The Pros and Cons of Studying Abroad

The Pros and Cons of Studying Abroad

Studying overseas catapults you into adulthood like nothing else



I went to a small international high school where everyone knew everyone. As laid back as that sounds, it wasn’t great (for me, anyway). Drama feasted on the insecurities of teens who were trying to find themselves, which wreaked havoc. A small population meant that rumors spread faster and there wasn’t much space to hide from any of the bullshit.


By the time I turned 18, I had gained a better understanding of who I was. I still wanted to do more and be more. I knew that college would provoke the person I had already built, but I found that to be an exciting venture. Navigating adulthood in college is one thing, but doing it abroad is another level. It’s enticing yet frightening. And when something scares you and excites you at the same time, it’s probably worth trying.


Despite what the title says, the “cons” of studying abroad are part of the entire experience. If you want the good, you’ll have to deal with the bad, too. And if you’ve studied abroad, you should know by now that the cons help you grow just as much as the pros do. 


The cons are bothersome aspects that can be overlooked if you respond to them appropriately. Everyone’s list of disadvantages may be different. But here are a few things to consider:


You Are 100% Accountable for Your Actions

Being liberated and independent at a young age sounds like a lot of fun. You get to do whatever you want, whenever you want. But that also means you have to own up to your mistakes. Trust me, you will make a lot of them. Your friends can help you throughout the hard times, but no one is going to fix them for you. When you’re in a position where you call the shots, it can be terrifying. But every obstacle you face is an opportunity for growth. 


Your Identity Will Be Questioned (a Lot)

As a foreigner, people will question your background. It can be quite overwhelming and sometimes borderline insulting. Instead of being defensive, you can educate the interrogator with formulated responses. Don’t stoop down to their level because most of the time, they are oblivious to the fact that they are offensive. You’ll receive common remarks such as, “Oh, you speak English very well!” to downright rude comments like “You guys live in huts, right?”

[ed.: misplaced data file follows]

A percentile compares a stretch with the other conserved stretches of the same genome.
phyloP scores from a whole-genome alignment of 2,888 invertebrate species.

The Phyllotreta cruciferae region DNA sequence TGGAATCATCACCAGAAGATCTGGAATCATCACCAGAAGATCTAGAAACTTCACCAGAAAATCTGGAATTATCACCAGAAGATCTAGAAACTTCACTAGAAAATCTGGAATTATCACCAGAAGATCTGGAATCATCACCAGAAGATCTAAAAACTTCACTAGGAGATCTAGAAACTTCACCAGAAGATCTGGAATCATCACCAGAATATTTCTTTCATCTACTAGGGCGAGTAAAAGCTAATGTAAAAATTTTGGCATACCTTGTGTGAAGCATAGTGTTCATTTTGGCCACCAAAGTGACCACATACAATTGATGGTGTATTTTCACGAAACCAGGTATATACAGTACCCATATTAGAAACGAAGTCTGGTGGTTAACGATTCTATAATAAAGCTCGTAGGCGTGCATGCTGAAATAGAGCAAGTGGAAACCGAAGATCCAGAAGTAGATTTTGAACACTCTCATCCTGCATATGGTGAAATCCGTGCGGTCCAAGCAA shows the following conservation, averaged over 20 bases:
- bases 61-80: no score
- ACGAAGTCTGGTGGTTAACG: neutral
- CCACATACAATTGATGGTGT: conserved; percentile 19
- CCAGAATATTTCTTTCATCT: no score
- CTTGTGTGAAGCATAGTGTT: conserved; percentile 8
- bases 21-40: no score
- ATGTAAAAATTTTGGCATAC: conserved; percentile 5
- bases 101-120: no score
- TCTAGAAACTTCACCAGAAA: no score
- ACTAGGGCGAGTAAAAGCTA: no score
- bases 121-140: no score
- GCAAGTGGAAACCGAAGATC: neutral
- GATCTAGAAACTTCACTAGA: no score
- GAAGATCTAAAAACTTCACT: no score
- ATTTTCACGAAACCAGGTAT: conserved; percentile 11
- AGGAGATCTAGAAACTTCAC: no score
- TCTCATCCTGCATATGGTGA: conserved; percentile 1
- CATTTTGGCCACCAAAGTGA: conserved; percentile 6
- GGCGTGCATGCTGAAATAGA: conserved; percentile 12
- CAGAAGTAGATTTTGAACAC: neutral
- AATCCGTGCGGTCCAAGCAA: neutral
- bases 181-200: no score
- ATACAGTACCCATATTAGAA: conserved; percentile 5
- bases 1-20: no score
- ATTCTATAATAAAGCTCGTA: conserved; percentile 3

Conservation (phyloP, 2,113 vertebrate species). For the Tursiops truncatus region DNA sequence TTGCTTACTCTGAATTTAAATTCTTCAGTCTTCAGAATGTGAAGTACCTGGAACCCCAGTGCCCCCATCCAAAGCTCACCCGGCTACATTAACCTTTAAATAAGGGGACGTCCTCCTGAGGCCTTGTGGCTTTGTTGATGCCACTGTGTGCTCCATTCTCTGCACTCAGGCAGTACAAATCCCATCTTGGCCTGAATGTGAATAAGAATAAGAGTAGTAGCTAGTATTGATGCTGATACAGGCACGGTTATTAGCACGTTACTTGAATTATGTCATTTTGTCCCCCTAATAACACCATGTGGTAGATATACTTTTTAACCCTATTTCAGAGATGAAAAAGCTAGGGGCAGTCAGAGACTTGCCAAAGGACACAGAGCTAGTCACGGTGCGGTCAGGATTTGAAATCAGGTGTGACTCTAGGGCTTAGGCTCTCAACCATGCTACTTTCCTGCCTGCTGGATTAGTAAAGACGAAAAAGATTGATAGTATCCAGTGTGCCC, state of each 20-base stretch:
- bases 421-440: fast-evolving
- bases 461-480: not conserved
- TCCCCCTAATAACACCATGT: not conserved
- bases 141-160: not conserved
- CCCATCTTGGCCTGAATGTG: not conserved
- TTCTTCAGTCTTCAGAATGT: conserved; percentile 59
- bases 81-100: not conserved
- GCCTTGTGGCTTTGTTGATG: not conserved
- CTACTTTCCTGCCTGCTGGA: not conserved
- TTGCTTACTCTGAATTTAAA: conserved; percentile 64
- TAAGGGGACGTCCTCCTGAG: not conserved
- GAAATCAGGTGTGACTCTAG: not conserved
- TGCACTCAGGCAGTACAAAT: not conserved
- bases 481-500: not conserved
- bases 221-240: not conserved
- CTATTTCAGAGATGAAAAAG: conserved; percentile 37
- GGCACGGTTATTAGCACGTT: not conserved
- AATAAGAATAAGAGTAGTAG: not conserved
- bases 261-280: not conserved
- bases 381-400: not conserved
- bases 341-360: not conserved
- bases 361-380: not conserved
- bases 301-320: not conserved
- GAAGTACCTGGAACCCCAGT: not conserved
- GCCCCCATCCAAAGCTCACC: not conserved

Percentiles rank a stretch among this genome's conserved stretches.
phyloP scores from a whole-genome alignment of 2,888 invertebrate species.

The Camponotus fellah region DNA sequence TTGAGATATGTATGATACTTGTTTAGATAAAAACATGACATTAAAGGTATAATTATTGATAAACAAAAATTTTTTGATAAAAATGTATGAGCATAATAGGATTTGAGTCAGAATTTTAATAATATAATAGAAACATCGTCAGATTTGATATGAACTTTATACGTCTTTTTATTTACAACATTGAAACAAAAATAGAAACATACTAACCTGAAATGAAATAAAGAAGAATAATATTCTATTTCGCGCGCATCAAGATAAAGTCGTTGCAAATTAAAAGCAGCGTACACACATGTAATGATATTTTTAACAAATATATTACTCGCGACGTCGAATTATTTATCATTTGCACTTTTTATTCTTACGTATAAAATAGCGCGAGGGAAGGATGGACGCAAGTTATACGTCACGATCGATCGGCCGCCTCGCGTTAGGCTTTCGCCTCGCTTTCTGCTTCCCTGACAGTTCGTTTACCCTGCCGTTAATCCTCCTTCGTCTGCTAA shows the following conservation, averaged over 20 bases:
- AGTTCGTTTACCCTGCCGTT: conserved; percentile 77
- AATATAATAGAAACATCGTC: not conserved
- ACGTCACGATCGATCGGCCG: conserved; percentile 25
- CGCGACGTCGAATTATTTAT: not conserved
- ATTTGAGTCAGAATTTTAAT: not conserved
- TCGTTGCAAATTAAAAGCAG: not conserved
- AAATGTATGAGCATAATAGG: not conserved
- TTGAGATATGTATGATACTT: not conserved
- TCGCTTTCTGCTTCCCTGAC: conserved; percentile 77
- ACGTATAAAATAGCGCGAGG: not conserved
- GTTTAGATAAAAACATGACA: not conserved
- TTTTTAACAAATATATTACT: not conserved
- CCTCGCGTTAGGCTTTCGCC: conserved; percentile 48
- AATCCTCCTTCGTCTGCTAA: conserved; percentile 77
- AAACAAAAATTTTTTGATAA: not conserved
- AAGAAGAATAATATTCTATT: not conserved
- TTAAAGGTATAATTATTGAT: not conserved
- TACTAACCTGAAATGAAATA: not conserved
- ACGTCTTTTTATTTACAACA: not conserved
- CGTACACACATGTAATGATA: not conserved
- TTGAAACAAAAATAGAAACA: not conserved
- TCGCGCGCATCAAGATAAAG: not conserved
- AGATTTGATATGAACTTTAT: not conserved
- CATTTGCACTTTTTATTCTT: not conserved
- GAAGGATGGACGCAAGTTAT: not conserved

If you’re from a Third World country, many will assume that you are uncultured or primitive. Prove them wrong by simply being you because you’re neither.


Expenses Play a Big Role

Although you get to do whatever you want, budgeting your money is still a factor you cannot avoid. Studying abroad is expensive even with the help of scholarships. You have to take into account board and lodging, flights, supplies and leisure expenses.


Nothing says adulting like handling your finances. You’ll learn how to decipher between wants and needs much quicker. But one thing is for sure: your money will return, your time won’t. So make the most out of your experiences.



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RELATED: Learn How To Wisely Manage Your Money With These Cash Management Tips


Living in a foreign country gives you a leg up for employment in today’s globalized economy. It also provides human experiences that’ll inspire you to remain open-minded. When you’re open to everyone and everything around you, you’ll face irreplaceable, life-changing encounters. There are many advantages to living independently. These three are the most common:


You’ll Find Your Soul Tribe

From Hong Kong to the U.S., I’ve met so many personalities and experienced so many cultures. Interacting with people from all around the world gave me more insight into anthropology and how beautifully complex we are.


College is a time when strangers become friends and vice versa. People will come in and out of your life. Eventually, you’ll find the ones that understand you without the need for any explanation. Those are the ones who will stick with you when times get rough. The ones who don’t are just going to pass by you. Sometimes, they’ll leave a good mark. Other times, they will leave you with a lesson.


Immerse in Different Cultures

Being surrounded by a different environment inhabited by a diverse crowd introduces you to things you’ve never tried before. Embrace it, all of it. Try out the food, go to festivals, concerts and clubs. Attend gatherings you are invited to! You’ll come home feeling like you’ve explored a whole new world every single time.


Develop Your Character

Finding yourself isn’t just about constructing your adulthood. It’s also about who you are going to be every time what you’ve built gets knocked over. The days that define you aren’t your highest achievements but your rock bottoms. At a certain point, you will realize you can turn things around. Work on yourself until your weaknesses become your strengths and apply that determination in everything you do.



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As an independent, you’ll have to fend for yourself when things go south. Power doesn’t come from being strong all the time. Power comes from acting upon difficulties with strength despite fear. I’d be lying if I told you living abroad wasn’t tough. It can be, but once you come out to the other side, you’ll find that it isn’t so bad after all. It doesn’t get easier, you just get stronger.


A lot of students don’t want to take the hard route because it involves confronting fears. It doesn’t matter if you’re scared. If you want to do it, jump. After all, the bigger the risk, the bigger the reward, right?



RELATED: I Took a Break From Virtual College and I Don't Regret It 



Words Marga Sibug

Art Matthew Ian Fetalver


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